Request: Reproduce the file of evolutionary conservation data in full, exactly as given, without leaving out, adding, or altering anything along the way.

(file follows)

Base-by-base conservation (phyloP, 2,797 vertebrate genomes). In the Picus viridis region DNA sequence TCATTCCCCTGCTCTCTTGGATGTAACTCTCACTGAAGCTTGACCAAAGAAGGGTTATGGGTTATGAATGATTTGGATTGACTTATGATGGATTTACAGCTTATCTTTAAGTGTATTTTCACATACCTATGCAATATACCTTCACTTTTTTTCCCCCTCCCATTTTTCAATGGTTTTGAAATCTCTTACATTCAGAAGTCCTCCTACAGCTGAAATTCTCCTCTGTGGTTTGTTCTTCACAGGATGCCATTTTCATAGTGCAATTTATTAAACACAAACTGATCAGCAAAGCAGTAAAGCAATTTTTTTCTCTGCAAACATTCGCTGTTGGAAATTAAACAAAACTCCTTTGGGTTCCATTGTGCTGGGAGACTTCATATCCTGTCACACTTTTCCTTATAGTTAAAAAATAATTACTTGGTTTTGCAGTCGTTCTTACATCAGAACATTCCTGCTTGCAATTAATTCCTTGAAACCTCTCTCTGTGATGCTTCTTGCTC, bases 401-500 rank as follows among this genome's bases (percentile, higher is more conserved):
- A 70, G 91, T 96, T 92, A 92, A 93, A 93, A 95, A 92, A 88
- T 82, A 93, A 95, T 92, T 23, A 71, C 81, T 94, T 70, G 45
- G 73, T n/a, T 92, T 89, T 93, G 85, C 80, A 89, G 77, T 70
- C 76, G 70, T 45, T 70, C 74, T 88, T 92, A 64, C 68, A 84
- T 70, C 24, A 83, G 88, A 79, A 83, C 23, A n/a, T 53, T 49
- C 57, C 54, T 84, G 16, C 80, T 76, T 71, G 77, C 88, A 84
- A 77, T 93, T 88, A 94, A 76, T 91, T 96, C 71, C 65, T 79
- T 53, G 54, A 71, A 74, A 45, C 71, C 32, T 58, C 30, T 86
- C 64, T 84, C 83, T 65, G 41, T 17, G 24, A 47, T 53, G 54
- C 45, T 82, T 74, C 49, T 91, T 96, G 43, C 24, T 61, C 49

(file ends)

Base-by-base conservation (phyloP, 2,797 vertebrate genomes). In the Picus viridis region DNA sequence TCATTCCCCTGCTCTCTTGGATGTAACTCTCACTGAAGCTTGACCAAAGAAGGGTTATGGGTTATGAATGATTTGGATTGACTTATGATGGATTTACAGCTTATCTTTAAGTGTATTTTCACATACCTATGCAATATACCTTCACTTTTTTTCCCCCTCCCATTTTTCAATGGTTTTGAAATCTCTTACATTCAGAAGTCCTCCTACAGCTGAAATTCTCCTCTGTGGTTTGTTCTTCACAGGATGCCATTTTCATAGTGCAATTTATTAAACACAAACTGATCAGCAAAGCAGTAAAGCAATTTTTTTCTCTGCAAACATTCGCTGTTGGAAATTAAACAAAACTCCTTTGGGTTCCATTGTGCTGGGAGACTTCATATCCTGTCACACTTTTCCTTATAGTTAAAAAATAATTACTTGGTTTTGCAGTCGTTCTTACATCAGAACATTCCTGCTTGCAATTAATTCCTTGAAACCTCTCTCTGTGATGCTTCTTGCTC, bases 401-500 rank as follows among this genome's bases (percentile, higher is more conserved):
- A 70, G 91, T 96, T 92, A 92, A 93, A 93, A 95, A 92, A 88
- T 82, A 93, A 95, T 92, T 23, A 71, C 81, T 94, T 70, G 45
- G 73, T n/a, T 92, T 89, T 93, G 85, C 80, A 89, G 77, T 70
- C 76, G 70, T 45, T 70, C 74, T 88, T 92, A 64, C 68, A 84
- T 70, C 24, A 83, G 88, A 79, A 83, C 23, A n/a, T 53, T 49
- C 57, C 54, T 84, G 16, C 80, T 76, T 71, G 77, C 88, A 84
- A 77, T 93, T 88, A 94, A 76, T 91, T 96, C 71, C 65, T 79
- T 53, G 54, A 71, A 74, A 45, C 71, C 32, T 58, C 30, T 86
- C 64, T 84, C 83, T 65, G 41, T 17, G 24, A 47, T 53, G 54
- C 45, T 82, T 74, C 49, T 91, T 96, G 43, C 24, T 61, C 49